Thursday, March 5, 2009

FAQs on Conditional Permanent Residence

My experience answering questions on Avvo is showing me that certain questions frequently. I blogged about one area lately here, regarding Afidavits of Support: Also related to family-based immigration is the popular subject of conditional permanent residence.

What is conditional permanent residence?
Conditional permanent residence (CPR) is granted to a foreign national who applied for permanent residence (green card) based on a marriage that is less than 2 years old at the time of the PR interview. This provision is designed to reduce marriage fraud. Towards the end of the 2 year CPR period, the couple needs to file a petition to remove the conditions. If approved, the foreign national then gets “full” permanent residence.

How do I remove the conditions on permanent residence?
You and your spouse need to file an I-751, Petition to Remove the Conditions on Residence, within the 90 days before the CPR expires. This means, normally, that the couple files the petition 21 months or later (but no more than 24 months) after CPR was granted.

The I-751 is filed with USCIS, accompanied by evidence that the marriage was entered in good faith. This evidence can include copies of documents in joint names of the couple, e.g., insurance papers, bank statements, credit card statements, leases, mortgages, joint tax returns, birth certificates for any children of the marriage, etc.

After you file the petition, you and your spouse might be called for interview. CIS has discretion to waive the interview if the agency doesn’t think that an interview is needed. If there is no interview, your case will be approved and you will get your new green card in the mail.

Will CIS remind me that I need to file the I-751? 
No, CIS will not send any reminders that your CPR is about to expire. You need to track this expiration date very carefully yourself. What if I am late filing the I-751? Failure to file will result in loss of your resident status. Late filings are permitted with sufficient explanation of the reason(s) for being late in filing.

What if my case has not been approved and my conditional green card expires? 
 The receipt for the I-751 filing should include a note automatically extending the permanent residence for one year. This allows the foreign national to continue to work and travel as a permanent resident. If the I-751 is still not decided at the end of that one year extension, the foreign national can visit their local CIS district office to request an I-551 stamp ion their passport. This I-551 stamp is further evidence of permanent residence and, like the I-751 receipt notice, is as good as a green card for work and travel.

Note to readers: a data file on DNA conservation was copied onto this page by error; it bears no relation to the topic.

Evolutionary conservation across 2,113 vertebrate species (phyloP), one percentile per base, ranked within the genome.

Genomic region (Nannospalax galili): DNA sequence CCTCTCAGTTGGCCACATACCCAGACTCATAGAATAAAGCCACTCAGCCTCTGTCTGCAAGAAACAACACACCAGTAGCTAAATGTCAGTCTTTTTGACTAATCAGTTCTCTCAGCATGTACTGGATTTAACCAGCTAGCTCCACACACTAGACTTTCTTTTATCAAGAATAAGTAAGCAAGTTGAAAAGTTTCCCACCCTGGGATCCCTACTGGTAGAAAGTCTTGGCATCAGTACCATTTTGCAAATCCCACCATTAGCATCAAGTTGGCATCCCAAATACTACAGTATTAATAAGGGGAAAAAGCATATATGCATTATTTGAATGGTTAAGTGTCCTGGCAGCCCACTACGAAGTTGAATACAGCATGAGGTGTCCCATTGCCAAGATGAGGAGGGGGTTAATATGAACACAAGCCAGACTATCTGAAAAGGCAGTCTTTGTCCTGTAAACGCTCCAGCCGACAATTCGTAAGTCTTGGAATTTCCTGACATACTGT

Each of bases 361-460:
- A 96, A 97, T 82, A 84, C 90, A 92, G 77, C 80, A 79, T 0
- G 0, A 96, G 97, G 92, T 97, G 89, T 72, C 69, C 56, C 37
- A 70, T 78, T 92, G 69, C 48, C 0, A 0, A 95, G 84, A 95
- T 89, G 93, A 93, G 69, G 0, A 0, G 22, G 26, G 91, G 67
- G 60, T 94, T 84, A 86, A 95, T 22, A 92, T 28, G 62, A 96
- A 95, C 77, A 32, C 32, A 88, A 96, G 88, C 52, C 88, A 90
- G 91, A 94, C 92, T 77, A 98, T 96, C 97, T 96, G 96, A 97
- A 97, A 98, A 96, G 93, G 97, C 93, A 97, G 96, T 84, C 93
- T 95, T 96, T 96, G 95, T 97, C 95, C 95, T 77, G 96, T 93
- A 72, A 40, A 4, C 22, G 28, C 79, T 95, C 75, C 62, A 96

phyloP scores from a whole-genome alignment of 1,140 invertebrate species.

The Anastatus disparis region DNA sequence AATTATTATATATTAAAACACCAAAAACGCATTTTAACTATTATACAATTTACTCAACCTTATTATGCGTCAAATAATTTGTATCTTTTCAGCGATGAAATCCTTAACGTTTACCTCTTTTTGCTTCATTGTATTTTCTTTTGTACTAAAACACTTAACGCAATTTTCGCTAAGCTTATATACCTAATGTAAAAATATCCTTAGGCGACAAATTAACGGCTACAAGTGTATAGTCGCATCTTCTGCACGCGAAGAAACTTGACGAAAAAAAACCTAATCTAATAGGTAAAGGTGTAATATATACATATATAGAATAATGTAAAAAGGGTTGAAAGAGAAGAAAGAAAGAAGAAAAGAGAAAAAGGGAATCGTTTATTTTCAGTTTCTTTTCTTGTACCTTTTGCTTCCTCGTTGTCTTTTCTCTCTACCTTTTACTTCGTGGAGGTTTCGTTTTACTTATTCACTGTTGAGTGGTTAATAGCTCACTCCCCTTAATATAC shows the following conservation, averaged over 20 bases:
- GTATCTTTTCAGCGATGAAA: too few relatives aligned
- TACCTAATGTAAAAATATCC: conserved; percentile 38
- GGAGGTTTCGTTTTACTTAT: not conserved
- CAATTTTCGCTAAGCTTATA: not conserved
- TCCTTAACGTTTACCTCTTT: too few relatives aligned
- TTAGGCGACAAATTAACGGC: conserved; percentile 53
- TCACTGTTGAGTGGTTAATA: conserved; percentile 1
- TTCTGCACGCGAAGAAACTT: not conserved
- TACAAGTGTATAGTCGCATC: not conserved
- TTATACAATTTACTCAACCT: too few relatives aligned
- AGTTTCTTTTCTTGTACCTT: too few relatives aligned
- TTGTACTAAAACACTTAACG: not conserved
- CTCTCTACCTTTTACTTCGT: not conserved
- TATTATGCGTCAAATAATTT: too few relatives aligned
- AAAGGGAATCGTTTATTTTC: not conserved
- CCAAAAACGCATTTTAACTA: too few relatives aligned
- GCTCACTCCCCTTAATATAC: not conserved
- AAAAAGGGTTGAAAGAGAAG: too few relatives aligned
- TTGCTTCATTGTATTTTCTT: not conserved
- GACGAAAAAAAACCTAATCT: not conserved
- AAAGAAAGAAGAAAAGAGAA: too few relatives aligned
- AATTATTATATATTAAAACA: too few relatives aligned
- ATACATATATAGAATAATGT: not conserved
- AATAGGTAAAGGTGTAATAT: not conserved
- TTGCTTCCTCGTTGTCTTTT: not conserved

What if the marriage has ended or my spouse refuses to sign the I-751? 
You may request a waiver of the joint petitioning requirements if:
  • You entered into your marriage in good faith but the marriage ended by annulment or divorce. 
  • You entered into your marriage in good faith but during the marriage you were battered by, or subjected to extreme cruelty committed by your spouse.
  • You are a widow or widower of a marriage that was entered into in good faith. 
  • Terminating your permanent resident status and leaving the US would cause extreme hardship. 

You can claim multiple grounds for a waiver, if more than one reason applies. If applying for a waiver, you can file the I-751 at any time, not just within the 90-days before CPR expires. If you are requesting a waiver, you need to provide the following documents in addition to proof that the marriage was genuine:  
Widow/er: a copy of the death certificate
Marriage terminated: a copy of the divorce decree or other document terminating or annulling the marriage.
You or permanent resident child were battered or subjected to extreme cruelty: include:
A. Evidence of the physical abuse, such as copies of reports or official records issued by police, judges, medical personnel, school officials and representatives of social service agencies, and evidence that the marriage was genuine, as described above.
B. Evidence of the abuse, such as copies of reports or official records issued by police, courts, medical personnel, school officials, clergy, social workers and other social service agency personnel. You may also submit any legal documents relating to an order of protection against the abuser or relating to any legal steps you may have taken to end the abuse. You may also submit evidence that you sought safe haven in a battered women's shelter or similar refuge, as well as photographs evidencing your injuries.
C. A copy of your divorce decree, if your marriage was terminated by divorce on grounds of physical abuse or extreme cruelty.
Extreme hardship if PR not approved: include evidence that your removal would result in hardship significantly greater than the hardship encountered by other aliens who are removed from this country after extended stays. The evidence must relate only to those factors that arose since you became a conditional resident.

Where can I get more information?
CIS website

Photo by dlisbona. (If this couple hasn't filed the I-751 by now, they really have a problem!)

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